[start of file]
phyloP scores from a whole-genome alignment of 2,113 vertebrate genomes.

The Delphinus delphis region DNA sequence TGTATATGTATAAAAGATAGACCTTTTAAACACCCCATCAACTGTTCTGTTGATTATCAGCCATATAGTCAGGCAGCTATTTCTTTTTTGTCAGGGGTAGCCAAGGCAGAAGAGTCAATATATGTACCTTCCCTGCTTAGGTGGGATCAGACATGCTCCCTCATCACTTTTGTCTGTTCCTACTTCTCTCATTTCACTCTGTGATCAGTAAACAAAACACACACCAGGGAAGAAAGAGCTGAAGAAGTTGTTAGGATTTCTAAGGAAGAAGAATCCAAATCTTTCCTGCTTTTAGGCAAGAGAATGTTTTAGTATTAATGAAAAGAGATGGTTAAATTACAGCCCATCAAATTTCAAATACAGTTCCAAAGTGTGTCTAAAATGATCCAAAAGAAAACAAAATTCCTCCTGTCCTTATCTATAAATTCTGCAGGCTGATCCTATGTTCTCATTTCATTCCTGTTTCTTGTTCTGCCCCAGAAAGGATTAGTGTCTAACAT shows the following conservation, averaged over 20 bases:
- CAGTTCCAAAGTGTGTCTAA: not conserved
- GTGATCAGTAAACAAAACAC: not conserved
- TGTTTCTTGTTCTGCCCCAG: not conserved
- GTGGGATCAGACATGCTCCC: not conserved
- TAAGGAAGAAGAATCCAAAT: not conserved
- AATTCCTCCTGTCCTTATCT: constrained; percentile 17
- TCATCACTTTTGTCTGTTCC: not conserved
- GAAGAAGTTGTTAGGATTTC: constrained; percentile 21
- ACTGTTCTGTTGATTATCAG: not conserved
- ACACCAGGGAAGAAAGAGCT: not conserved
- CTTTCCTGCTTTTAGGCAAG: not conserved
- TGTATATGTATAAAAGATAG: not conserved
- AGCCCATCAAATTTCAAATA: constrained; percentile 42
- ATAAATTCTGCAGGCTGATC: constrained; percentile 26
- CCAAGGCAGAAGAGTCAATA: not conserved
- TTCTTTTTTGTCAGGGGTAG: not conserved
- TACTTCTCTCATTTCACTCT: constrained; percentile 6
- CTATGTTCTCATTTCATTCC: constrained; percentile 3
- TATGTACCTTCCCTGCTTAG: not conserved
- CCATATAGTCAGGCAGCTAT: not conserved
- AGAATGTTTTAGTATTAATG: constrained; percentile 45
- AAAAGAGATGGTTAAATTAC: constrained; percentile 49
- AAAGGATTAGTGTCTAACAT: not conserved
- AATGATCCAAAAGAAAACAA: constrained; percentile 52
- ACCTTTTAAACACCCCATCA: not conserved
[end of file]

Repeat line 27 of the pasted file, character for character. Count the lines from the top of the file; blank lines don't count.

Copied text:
- ACCTTTTAAACACCCCATCA: not conserved